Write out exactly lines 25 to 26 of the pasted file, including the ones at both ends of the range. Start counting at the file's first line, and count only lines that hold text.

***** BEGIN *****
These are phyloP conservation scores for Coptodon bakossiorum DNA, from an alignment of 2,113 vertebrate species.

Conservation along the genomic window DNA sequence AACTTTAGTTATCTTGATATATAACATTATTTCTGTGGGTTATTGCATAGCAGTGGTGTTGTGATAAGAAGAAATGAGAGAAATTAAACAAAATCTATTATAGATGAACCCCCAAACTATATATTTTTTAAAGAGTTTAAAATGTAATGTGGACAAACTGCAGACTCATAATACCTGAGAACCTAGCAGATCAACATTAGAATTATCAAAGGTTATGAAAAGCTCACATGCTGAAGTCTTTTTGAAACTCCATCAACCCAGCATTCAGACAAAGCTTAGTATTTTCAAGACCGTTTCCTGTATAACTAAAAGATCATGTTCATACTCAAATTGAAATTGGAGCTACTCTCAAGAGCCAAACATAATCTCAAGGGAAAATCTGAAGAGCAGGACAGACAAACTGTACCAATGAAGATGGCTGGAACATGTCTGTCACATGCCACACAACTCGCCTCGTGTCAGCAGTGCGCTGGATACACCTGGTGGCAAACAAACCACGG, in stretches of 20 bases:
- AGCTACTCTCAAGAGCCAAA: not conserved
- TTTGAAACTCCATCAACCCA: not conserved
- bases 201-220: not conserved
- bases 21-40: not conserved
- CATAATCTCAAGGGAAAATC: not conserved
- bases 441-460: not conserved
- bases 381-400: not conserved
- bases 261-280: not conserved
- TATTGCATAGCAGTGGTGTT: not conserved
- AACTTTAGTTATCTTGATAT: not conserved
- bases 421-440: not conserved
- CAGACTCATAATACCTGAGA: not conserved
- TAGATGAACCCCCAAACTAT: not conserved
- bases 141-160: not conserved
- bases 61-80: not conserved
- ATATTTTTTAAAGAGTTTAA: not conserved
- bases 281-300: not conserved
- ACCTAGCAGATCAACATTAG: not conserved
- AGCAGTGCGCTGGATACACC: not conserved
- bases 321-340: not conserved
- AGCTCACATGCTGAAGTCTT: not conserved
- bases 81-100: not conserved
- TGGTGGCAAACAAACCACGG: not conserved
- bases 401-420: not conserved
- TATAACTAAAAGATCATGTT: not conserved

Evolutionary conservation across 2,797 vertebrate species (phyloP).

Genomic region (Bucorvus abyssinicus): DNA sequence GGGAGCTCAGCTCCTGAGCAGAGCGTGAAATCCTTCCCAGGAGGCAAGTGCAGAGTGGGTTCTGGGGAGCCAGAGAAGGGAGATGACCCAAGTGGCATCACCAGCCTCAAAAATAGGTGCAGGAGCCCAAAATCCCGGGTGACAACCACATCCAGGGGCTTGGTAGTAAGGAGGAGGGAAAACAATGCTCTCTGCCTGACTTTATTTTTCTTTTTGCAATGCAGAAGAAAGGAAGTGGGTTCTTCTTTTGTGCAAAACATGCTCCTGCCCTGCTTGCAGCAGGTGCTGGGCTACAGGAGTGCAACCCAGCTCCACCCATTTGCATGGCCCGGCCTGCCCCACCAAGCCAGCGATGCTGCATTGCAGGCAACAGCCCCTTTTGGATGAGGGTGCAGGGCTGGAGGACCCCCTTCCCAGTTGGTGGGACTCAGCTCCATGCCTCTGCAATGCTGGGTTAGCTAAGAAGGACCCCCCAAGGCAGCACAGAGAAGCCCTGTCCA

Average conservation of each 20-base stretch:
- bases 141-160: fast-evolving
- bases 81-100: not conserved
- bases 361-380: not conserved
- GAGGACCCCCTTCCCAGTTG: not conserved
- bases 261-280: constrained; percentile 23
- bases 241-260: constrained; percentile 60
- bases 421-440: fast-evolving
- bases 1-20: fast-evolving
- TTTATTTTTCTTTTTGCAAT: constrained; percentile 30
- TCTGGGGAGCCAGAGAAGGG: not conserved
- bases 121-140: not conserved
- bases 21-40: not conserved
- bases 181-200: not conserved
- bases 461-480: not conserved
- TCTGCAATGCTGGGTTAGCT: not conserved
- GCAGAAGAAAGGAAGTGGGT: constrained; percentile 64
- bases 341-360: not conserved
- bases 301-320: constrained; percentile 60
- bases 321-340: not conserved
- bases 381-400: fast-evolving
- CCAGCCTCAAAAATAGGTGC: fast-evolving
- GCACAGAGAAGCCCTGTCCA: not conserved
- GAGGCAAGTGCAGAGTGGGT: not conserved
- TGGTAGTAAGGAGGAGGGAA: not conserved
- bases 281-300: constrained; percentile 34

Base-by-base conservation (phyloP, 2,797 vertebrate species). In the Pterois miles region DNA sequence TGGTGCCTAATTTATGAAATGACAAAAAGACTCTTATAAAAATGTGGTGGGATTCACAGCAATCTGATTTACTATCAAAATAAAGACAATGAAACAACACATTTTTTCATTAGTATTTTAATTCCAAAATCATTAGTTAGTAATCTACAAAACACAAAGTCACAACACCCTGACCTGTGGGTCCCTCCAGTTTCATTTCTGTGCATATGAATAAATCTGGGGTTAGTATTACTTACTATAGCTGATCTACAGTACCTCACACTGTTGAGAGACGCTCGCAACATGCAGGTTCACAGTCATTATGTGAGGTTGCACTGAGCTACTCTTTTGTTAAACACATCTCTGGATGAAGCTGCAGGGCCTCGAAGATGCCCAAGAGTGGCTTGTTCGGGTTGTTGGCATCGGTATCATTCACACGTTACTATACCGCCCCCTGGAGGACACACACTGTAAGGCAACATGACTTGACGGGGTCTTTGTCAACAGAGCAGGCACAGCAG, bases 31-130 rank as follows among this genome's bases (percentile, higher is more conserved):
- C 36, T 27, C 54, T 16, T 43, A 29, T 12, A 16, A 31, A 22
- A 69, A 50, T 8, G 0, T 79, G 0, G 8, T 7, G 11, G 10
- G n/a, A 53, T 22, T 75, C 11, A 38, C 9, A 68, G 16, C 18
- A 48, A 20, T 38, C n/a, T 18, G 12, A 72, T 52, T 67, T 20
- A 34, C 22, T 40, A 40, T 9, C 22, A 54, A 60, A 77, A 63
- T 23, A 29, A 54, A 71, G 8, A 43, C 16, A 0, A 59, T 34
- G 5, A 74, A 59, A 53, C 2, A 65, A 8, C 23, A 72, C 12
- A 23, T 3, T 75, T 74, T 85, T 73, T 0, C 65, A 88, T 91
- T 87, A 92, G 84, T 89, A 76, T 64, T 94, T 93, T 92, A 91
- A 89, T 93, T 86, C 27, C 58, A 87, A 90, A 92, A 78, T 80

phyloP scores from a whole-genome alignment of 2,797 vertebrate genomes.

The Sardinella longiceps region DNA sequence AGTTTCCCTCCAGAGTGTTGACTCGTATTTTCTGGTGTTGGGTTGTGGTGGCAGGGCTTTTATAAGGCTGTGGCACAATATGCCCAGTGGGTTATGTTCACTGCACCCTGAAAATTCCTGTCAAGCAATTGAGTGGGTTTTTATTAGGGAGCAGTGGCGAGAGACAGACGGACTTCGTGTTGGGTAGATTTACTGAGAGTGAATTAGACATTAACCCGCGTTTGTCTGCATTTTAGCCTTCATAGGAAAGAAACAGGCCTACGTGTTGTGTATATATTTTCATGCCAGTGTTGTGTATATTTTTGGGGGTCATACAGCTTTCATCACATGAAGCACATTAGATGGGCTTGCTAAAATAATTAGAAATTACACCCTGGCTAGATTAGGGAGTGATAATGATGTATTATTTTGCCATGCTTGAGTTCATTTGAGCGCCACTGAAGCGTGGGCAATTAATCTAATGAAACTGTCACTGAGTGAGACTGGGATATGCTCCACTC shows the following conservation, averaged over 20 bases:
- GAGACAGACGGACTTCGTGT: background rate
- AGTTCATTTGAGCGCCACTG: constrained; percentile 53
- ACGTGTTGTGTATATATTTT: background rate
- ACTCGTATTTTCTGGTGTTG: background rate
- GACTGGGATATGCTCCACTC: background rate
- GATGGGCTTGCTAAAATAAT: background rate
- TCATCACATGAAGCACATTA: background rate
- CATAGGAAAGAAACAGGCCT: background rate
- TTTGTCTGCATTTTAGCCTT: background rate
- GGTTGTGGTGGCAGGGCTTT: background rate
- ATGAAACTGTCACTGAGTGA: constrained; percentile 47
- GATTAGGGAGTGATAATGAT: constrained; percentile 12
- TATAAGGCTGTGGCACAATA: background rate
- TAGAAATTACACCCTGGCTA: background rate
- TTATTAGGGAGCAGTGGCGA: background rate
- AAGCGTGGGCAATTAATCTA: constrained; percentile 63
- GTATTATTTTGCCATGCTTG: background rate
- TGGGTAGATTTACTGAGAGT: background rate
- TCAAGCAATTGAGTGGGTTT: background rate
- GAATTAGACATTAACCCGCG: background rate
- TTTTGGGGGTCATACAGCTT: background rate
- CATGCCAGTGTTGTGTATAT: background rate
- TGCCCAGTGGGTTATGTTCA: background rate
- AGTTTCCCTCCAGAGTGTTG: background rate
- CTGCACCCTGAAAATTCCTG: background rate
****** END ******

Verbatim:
- TGGTGGCAAACAAACCACGG: not conserved
- bases 401-420: not conserved